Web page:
Anyway, if I need to enter more details ask away and am looking for serious suggestions so please chime in.

    Thanks.
     
    Last edited by a moderator: Aug 10, 2019
  2. Hello and welcome. You will get a variety of responses to your question, but I think every one will agree you can get a vastly better shave with a DE safety razor than with an electric. To answer your question, I used to think a Merkur 34C was an excellent choice for someone starting out like you, but now that Merkur is making the threaded post and not just the cap of zamak rather than brass, I'm no longer confident of its durability, as that is the first place chrome plating tends to wear off. I saw NOS original caps with the threaded posts on sale on ebay for $15, but who wants to bother with that. IMO the Rockwell 6S is the way to go. Start with plate R3.
     
  3. I agree the 6s is the easiest and about the best shaver I have. My favorite is it set to level 4 currently. If you watch the bst or the bay' you can find them for a good deal.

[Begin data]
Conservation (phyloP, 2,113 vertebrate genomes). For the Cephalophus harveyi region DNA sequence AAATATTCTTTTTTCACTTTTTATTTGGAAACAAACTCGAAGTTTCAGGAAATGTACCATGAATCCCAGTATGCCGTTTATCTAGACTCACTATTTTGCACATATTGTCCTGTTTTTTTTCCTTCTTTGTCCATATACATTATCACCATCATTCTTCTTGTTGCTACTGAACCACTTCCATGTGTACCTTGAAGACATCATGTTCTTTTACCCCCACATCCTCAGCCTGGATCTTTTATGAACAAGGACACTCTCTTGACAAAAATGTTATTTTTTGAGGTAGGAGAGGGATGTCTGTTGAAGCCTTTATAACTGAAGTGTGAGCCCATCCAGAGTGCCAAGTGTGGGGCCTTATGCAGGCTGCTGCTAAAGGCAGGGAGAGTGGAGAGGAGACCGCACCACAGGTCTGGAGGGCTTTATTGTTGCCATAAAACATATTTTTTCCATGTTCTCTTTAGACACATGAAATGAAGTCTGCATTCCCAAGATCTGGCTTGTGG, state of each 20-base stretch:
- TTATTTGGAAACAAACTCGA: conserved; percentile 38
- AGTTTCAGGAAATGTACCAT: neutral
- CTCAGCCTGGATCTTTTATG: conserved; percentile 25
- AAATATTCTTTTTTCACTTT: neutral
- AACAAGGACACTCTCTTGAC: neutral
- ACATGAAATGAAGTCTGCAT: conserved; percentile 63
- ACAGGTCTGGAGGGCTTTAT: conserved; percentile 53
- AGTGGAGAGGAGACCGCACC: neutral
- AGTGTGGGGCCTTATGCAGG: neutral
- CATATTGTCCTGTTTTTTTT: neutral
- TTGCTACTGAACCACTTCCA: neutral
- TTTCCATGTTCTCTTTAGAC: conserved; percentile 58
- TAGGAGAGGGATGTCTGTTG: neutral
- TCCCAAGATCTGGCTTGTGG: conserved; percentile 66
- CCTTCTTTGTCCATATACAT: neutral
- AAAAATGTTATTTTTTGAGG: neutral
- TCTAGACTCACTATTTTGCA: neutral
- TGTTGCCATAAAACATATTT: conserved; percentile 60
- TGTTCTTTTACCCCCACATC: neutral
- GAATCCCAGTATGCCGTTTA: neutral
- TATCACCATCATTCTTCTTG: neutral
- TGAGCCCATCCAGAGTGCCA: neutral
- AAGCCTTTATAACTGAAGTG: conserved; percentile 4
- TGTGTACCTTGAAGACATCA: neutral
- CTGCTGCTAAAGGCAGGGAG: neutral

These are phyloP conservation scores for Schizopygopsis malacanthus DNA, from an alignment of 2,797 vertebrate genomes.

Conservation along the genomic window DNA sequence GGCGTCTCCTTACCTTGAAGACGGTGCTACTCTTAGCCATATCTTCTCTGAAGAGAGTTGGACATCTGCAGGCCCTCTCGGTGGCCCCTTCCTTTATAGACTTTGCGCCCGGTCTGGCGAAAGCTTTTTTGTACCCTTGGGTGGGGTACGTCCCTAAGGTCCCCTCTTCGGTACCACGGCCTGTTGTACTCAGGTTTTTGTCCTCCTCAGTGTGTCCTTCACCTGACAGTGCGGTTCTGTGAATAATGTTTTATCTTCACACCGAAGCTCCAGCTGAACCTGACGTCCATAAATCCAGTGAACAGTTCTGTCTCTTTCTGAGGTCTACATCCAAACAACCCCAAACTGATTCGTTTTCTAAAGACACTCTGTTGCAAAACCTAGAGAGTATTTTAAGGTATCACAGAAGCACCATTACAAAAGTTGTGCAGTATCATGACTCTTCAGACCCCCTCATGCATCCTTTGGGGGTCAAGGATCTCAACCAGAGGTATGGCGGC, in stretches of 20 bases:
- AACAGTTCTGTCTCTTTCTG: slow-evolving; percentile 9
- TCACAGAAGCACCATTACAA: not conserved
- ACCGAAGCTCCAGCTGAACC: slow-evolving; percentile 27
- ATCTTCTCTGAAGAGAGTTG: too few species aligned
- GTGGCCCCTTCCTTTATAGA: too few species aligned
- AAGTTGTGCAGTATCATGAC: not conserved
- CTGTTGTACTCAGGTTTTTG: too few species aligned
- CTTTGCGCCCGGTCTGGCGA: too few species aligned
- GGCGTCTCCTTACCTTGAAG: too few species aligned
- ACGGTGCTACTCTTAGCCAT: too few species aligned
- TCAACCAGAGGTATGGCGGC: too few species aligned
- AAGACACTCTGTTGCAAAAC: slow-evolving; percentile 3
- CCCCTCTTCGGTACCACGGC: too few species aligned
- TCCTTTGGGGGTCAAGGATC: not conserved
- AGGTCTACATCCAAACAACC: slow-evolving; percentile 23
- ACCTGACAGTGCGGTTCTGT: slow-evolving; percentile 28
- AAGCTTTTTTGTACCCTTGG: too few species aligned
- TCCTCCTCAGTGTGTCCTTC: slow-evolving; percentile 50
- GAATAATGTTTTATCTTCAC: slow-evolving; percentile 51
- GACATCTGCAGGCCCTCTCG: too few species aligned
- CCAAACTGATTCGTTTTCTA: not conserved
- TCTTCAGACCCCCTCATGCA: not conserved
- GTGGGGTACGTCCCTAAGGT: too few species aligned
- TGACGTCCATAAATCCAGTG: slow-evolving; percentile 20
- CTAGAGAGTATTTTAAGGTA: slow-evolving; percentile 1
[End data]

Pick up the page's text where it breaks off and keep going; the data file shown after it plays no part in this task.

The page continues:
4. ackvil

    ackvil Moderator

    Welcome to B&B.

    I am one of those individuals who believes that technique trumps the equipment you start with. You can start off with a modern razor or a vintage such as a Gillette tech. Take a look at the BST forum for some razors.

    For a good starting off point look at the information at this thread. The information there will direct you to where you can get answers to most of your shaving questions. Plus, it’s always a good idea to read the wikis and stickies. And, don’t forget; if you have any questions just ask. :smile:
     
  5. While 6S is great choice for beginners you should be aware that it is a heavy razor. If you don't have a problem with it definitely go for it. If you want something lighter go for 6C instead.
    If you don't mind used razors you should definitely consider Vintage Gillette adjustable such as Fatboy, Slim and Super Adjustable Black Beauty. I have sensitive skin and definitely can also recommend Razorock GC68